Fatty Liver – This One’s Personal
This is a disease that upsets me deeply, as it is the one which took my Mom. Until the time of her diagnosis, the only thing I “knew” about cirrhosis was that it was a disease which only affected alcoholics and drug abusers. I was so wrong.
There are, in fact, several paths to liver disease, which I will cover in a separate post. In my Mom’s case, her cirrhosis developed as a progression from NASH or Nonalcoholic steatohepatitis. It is also called NAFL (non alcoholic fatty liver), or simply Fatty Liver.
NASH is a common, often “silent” liver disease. It resembles alcoholic liver disease, but occurs in people who drink little or no alcohol. The major feature in NASH is fat in the liver, along with inflammation and damage. Most people with NASH feel well and are not aware that they have a liver problem.
Nevertheless, NASH can be severe and can lead to cirrhosis, in which the liver is permanently damaged and scarred and no longer able to work properly.
Although having fat in the liver is not normal, by itself it probably causes little harm or permanent damage. If fat is suspected based on blood test results or scans of the liver, this problem is called nonalcoholic fatty liver disease (NAFLD). If a liver biopsy is performed in this case, it will show that some people have NASH while others have simple fatty liver.
NASH is usually a silent disease with few or no symptoms. Patients generally feel well in the early stages and only begin to have symptoms—such as fatigue, weight loss, and weakness—once the disease is more advanced or cirrhosis develops.
The progression of NASH can take years, even decades. The process can stop and, in some cases, reverse on its own without specific therapy. Or NASH can slowly worsen, causing scarring or “fibrosis” to appear and accumulate in the liver.
As fibrosis worsens, cirrhosis develops; the liver becomes seriously scarred, hardened, and unable to function normally.
Not every person with NASH develops cirrhosis, but once serious scarring or cirrhosis is present, few treatments can halt the progression. A person with cirrhosis experiences fluid retention, muscle wasting, bleeding from the intestines, and liver failure.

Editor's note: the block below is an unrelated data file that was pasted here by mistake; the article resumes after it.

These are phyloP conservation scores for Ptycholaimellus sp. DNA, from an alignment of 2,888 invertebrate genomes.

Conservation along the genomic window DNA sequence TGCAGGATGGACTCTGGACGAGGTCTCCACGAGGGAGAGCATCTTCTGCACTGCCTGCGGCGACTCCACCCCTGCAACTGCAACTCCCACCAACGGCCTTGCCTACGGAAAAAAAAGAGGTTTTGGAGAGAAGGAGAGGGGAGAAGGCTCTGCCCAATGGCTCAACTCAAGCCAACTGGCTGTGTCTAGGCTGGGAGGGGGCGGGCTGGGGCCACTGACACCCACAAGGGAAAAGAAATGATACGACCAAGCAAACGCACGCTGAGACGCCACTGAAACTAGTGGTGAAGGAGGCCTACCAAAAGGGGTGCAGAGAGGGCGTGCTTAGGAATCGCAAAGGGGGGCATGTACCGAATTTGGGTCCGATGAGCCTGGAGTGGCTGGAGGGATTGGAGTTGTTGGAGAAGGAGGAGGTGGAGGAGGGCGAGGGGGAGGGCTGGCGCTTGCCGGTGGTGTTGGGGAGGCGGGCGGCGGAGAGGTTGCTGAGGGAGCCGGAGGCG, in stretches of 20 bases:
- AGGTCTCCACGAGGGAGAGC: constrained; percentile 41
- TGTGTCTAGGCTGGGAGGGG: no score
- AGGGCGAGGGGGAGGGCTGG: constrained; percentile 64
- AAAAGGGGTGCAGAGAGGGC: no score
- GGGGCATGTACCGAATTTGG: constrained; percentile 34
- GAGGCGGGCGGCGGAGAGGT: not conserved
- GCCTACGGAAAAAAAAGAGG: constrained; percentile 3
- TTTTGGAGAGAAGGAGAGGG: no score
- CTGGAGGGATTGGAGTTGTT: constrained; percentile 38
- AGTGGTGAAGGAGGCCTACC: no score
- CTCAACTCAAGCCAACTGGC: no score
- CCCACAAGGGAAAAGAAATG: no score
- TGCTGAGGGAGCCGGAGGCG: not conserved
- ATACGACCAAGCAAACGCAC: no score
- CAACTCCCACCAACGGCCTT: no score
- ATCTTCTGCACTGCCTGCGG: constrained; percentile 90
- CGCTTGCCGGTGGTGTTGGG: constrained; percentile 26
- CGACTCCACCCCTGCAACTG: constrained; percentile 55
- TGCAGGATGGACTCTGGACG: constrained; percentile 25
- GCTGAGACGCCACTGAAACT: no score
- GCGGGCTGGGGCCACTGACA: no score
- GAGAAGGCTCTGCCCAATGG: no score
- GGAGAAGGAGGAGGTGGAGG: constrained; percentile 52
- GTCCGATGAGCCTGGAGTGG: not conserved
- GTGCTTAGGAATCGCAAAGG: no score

Liver transplantation is the only treatment for advanced cirrhosis with liver failure, and transplantation is increasingly performed in people with NASH.
Although NASH has become more common, its underlying cause is still not clear. It most often occurs in persons who are middle-aged and overweight or obese.
Many patients with NASH have elevated blood lipids, such as cholesterol and triglycerides, and many have diabetes or pre-diabetes, but not every obese person or every patient with diabetes has NASH.
Furthermore, some patients with NASH are not obese, do not have diabetes, and have normal blood cholesterol and lipids. NASH can occur without any apparent risk factor and can even occur in children. Thus, NASH is not simply obesity that affects the liver.
My Mom was 73, and had most of the risk factors for NASH, including age, obesity, sedentary lifestyle, insulin resistance and high triglycerides. Doctors see NASH often, and usually call it “Fatty Liver.”
Perhaps because it is fairly commonplace, it seems that most physicians don’t adequately impress on the patient the need to make the necessary lifestyle changes to reverse the condition before it potentially progresses to non-reversible cirrhosis of the liver.
Fatty Liver can be potentially reversed by weight reduction (if overweight), activity and healthy diet, and avoiding alcohol and unnecessary medications. Most importantly, a major attempt should be made to lower body weight into the healthy range. Weight loss can improve liver tests in patients with NASH and may reverse the disease.
These are standard recommendations, but they can absolutely make a difference. They are also helpful for other conditions, such as heart disease, diabetes, and high cholesterol.
People with NASH often have other medical conditions, such as diabetes, high blood pressure, or elevated cholesterol. These conditions should be treated with medication and adequately controlled; having NASH or elevated liver enzymes should not lead people to avoid treating these other conditions.
Experimental approaches under evaluation in patients with NASH include antioxidants, such as vitamin E, selenium, and betaine. These medications act by reducing the oxidative stress that appears to increase inside the liver in patients with NASH. Whether these substances actually help treat the disease is not known, but the results of clinical trials should become available in the next few years.
Over time, more research will help physicians to better understand the liver injury found in this disease. When the pathways that lead to the injury are fully known, safe and effective means can be developed and used along with lifestyle changes to reverse these pathways and help patients with NASH. Recent breakthroughs in mapping the human genome and uncovering the individual steps by which insulin and other hormones regulate blood glucose and fat could provide the necessary clues.
My Mom was told that she had fatty liver by her doctor many years ago, but that information was accompanied by only the advice to lose some weight. It haunts me to think that the disease could have been reversed if she had been warned of the potentially fatal consequences of ignoring it. I wish somebody had frightened her into changing her lifestyle when it could have made a difference in her future outcome.
It is a sad thought, indeed, that I lost my Mom to a lifestyle disease which could have been prevented or reversed.
Please share your thoughts or experience with liver issues in the comment section below.
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